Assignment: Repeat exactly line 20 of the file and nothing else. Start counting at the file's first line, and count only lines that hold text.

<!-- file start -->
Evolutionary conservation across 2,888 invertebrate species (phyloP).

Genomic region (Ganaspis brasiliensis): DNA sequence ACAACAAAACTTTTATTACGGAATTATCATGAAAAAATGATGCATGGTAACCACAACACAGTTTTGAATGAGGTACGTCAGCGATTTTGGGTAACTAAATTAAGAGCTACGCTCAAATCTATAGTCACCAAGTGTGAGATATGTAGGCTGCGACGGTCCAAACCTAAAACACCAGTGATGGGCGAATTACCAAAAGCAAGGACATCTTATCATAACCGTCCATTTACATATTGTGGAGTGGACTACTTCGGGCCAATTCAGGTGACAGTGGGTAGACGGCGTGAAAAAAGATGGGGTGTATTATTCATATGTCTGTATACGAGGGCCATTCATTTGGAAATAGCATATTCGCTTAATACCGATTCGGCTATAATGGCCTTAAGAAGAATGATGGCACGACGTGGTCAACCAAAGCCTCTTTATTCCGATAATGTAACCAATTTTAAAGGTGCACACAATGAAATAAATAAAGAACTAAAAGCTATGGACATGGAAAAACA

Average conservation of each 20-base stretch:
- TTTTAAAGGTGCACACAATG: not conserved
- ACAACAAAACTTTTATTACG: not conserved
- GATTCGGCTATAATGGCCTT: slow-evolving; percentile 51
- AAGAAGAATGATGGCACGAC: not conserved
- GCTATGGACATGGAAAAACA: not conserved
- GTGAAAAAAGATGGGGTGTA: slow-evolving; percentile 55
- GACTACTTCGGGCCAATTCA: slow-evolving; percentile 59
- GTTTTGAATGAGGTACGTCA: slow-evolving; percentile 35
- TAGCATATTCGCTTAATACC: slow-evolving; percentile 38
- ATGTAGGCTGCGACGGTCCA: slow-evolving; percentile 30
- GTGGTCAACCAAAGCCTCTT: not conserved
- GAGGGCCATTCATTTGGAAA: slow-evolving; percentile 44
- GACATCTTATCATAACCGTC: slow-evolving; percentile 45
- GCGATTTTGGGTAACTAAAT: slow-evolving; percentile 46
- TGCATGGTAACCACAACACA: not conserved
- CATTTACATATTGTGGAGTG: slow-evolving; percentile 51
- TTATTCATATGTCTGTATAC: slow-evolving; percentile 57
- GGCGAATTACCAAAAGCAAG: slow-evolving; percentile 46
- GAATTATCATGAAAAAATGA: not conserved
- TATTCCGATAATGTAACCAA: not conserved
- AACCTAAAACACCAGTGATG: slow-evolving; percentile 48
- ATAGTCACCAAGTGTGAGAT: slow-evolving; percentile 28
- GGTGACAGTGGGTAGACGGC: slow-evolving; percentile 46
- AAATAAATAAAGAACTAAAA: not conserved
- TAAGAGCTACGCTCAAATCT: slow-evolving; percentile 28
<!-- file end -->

- TTATTCATATGTCTGTATAC: slow-evolving; percentile 57